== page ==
Force Directed Graphs
Force directed graphs enable interesting visualizations
Recently, I came across a graph. This particular graph caught my attention because it was a graphical representation of book characters – not your typical graph! Since I enjoy reading, math, and computer science, this graph interested me greatly. This article is a breakdown of some of the interesting uses of Force Directed Illustration. I hope you can gain some insight!
Jump to the bottom if you just want to see the Les Misérables graphs!
What is a Force Directed Illustration?
A Force Directed Illustration is a visualization of data in a way that it shows both the relationship between data and weight with which those elements are connected. Essentially, data is shown relationally. The graph shows not only the fact that data are connected but also how strong the relationships formed are.
How can a Force Directed Illustration be used?
According to yWorks, a data visualization solution, Force Directed Graphs can be used in a number of fields.
Force-directed graph layouts are commonly used in the following application areas: network visualization, large graph visualization, knowledge representation, system management, and mesh visualization.
In the image above, we see the distribution of social relations graphed out. The data for this graph was after the partial analysis of several thousand documents. According to the study
The edges thicken in proportion to the number of simultaneous appearances of people as actors of the same document.
This graph is a little hard to understand because it simply contains WAAY too much detail to understand. Let’s go back to where I started and look at a graph that is more simple.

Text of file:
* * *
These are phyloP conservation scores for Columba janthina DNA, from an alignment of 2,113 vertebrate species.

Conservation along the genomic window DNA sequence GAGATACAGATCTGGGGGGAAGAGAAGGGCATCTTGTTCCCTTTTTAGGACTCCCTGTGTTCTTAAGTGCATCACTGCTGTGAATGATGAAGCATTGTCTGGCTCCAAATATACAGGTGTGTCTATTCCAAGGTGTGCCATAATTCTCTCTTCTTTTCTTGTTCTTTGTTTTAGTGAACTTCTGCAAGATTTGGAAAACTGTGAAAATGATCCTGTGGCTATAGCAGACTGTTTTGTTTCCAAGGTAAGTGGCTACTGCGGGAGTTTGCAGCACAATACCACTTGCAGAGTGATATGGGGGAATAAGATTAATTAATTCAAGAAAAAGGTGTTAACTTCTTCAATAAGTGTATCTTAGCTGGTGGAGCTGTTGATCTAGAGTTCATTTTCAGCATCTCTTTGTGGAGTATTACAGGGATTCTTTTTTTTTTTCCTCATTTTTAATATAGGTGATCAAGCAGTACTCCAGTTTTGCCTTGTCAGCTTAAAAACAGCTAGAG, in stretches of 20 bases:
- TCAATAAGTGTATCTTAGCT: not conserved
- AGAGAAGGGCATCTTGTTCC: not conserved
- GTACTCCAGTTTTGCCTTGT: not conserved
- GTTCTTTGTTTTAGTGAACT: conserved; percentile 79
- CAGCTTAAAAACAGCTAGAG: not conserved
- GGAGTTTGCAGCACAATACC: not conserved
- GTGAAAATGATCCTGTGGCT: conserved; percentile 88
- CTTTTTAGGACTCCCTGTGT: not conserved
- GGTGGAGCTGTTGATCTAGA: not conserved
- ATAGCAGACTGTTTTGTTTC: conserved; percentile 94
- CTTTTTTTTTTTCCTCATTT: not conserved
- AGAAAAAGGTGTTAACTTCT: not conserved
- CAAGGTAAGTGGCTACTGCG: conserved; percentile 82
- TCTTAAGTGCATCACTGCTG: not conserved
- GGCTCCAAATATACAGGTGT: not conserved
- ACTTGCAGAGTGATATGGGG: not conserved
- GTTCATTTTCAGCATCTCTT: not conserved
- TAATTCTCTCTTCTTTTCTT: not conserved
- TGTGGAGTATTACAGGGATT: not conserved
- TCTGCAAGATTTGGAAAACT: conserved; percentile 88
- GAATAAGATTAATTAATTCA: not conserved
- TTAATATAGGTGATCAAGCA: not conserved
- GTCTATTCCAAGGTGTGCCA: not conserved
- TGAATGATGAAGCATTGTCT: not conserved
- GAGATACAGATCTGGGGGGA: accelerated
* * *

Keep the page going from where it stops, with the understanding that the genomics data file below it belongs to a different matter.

Les Misérables in a graph!
See the Pen ElGrapho Miserables Force Directed Graph by Gavin S. (@blue2cat) on CodePen.
The graph above is interactive – you can try zooming in and clicking on people with the controls at the top.
The graph is organized so that each character is organized into a group. Each different person is linked to other people which are related. This graph does not show the intricacies of relationship weight well. The image below does a better job in that department.
As you can see, this style of illustration does a good job of illustrating the main character and seeing how that character relates to others.
What to see a map of how characters interact? These two graphs are a little complex, but are good for purposes of illustration. Note that the first graph is a radial diagram.
Anyway, that’s all I have for today. If you want to look into Force Directed Graphs, I recommend starting at this page: yWorks - Force-Directed Graph Layout.
If you want to see some really cool graphs from other books, check out this site:
Middle-earth in Numbers - LotrProject
This site has lots of fun details about the Lord of the Rings, by JRR Tolkien.
Note: A force-directed graph drawing algorithm is also also known as a spring-embedder or energy-based placement algorithm.
- Introduction to data visualization: network analysis in history (French) - MARTIN GRANDJEAN
- Force-Directed Drawing Algorithms - Stephen G. Kobourov
- A Numerical Optimization Approach to General Graph Drawing – Daniel Tunkelang
- yWorks - Force-Directed Graph Layout
- Force-directed graph drawing - Wikipedia
- LES MISÉRABLES CHARACTER NETWORK VISUALIZATION